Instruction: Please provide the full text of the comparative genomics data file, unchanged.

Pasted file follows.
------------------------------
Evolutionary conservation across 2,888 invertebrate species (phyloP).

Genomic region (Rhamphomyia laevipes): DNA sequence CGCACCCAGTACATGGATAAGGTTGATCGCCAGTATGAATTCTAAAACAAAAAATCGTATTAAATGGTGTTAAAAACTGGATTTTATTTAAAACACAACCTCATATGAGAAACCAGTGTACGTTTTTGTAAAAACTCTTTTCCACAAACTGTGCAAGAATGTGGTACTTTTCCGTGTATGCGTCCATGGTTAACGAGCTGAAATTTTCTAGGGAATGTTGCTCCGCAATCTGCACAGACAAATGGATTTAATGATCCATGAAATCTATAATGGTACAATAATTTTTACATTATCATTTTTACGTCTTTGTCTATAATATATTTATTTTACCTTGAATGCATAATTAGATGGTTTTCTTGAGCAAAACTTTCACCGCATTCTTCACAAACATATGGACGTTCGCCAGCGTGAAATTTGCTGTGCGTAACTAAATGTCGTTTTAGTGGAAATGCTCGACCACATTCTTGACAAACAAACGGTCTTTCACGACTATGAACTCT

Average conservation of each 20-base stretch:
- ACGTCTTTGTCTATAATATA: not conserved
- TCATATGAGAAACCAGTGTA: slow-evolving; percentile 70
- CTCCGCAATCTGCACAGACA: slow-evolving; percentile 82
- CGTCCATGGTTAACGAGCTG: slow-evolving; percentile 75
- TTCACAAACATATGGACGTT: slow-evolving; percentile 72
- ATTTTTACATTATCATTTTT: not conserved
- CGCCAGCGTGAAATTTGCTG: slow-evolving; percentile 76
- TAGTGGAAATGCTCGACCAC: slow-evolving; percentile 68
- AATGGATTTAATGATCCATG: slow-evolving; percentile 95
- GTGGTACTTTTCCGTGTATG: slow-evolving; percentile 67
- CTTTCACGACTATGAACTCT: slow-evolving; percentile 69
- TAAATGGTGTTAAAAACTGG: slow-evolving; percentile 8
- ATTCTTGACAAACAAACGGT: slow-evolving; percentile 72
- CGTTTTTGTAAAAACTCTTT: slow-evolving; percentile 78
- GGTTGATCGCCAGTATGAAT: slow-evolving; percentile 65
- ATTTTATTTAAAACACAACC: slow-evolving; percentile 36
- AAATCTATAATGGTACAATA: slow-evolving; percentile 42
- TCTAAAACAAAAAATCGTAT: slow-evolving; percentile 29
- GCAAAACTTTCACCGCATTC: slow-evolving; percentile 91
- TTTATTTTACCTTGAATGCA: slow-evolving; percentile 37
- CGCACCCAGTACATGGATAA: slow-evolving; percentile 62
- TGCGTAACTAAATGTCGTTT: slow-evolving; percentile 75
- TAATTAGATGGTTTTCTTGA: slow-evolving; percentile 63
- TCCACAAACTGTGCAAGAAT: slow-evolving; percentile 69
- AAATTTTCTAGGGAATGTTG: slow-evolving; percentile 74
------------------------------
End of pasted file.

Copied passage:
Evolutionary conservation across 2,888 invertebrate species (phyloP).

Genomic region (Rhamphomyia laevipes): DNA sequence CGCACCCAGTACATGGATAAGGTTGATCGCCAGTATGAATTCTAAAACAAAAAATCGTATTAAATGGTGTTAAAAACTGGATTTTATTTAAAACACAACCTCATATGAGAAACCAGTGTACGTTTTTGTAAAAACTCTTTTCCACAAACTGTGCAAGAATGTGGTACTTTTCCGTGTATGCGTCCATGGTTAACGAGCTGAAATTTTCTAGGGAATGTTGCTCCGCAATCTGCACAGACAAATGGATTTAATGATCCATGAAATCTATAATGGTACAATAATTTTTACATTATCATTTTTACGTCTTTGTCTATAATATATTTATTTTACCTTGAATGCATAATTAGATGGTTTTCTTGAGCAAAACTTTCACCGCATTCTTCACAAACATATGGACGTTCGCCAGCGTGAAATTTGCTGTGCGTAACTAAATGTCGTTTTAGTGGAAATGCTCGACCACATTCTTGACAAACAAACGGTCTTTCACGACTATGAACTCT

Average conservation of each 20-base stretch:
- ACGTCTTTGTCTATAATATA: not conserved
- TCATATGAGAAACCAGTGTA: slow-evolving; percentile 70
- CTCCGCAATCTGCACAGACA: slow-evolving; percentile 82
- CGTCCATGGTTAACGAGCTG: slow-evolving; percentile 75
- TTCACAAACATATGGACGTT: slow-evolving; percentile 72
- ATTTTTACATTATCATTTTT: not conserved
- CGCCAGCGTGAAATTTGCTG: slow-evolving; percentile 76
- TAGTGGAAATGCTCGACCAC: slow-evolving; percentile 68
- AATGGATTTAATGATCCATG: slow-evolving; percentile 95
- GTGGTACTTTTCCGTGTATG: slow-evolving; percentile 67
- CTTTCACGACTATGAACTCT: slow-evolving; percentile 69
- TAAATGGTGTTAAAAACTGG: slow-evolving; percentile 8
- ATTCTTGACAAACAAACGGT: slow-evolving; percentile 72
- CGTTTTTGTAAAAACTCTTT: slow-evolving; percentile 78
- GGTTGATCGCCAGTATGAAT: slow-evolving; percentile 65
- ATTTTATTTAAAACACAACC: slow-evolving; percentile 36
- AAATCTATAATGGTACAATA: slow-evolving; percentile 42
- TCTAAAACAAAAAATCGTAT: slow-evolving; percentile 29
- GCAAAACTTTCACCGCATTC: slow-evolving; percentile 91
- TTTATTTTACCTTGAATGCA: slow-evolving; percentile 37
- CGCACCCAGTACATGGATAA: slow-evolving; percentile 62
- TGCGTAACTAAATGTCGTTT: slow-evolving; percentile 75
- TAATTAGATGGTTTTCTTGA: slow-evolving; percentile 63
- TCCACAAACTGTGCAAGAAT: slow-evolving; percentile 69
- AAATTTTCTAGGGAATGTTG: slow-evolving; percentile 74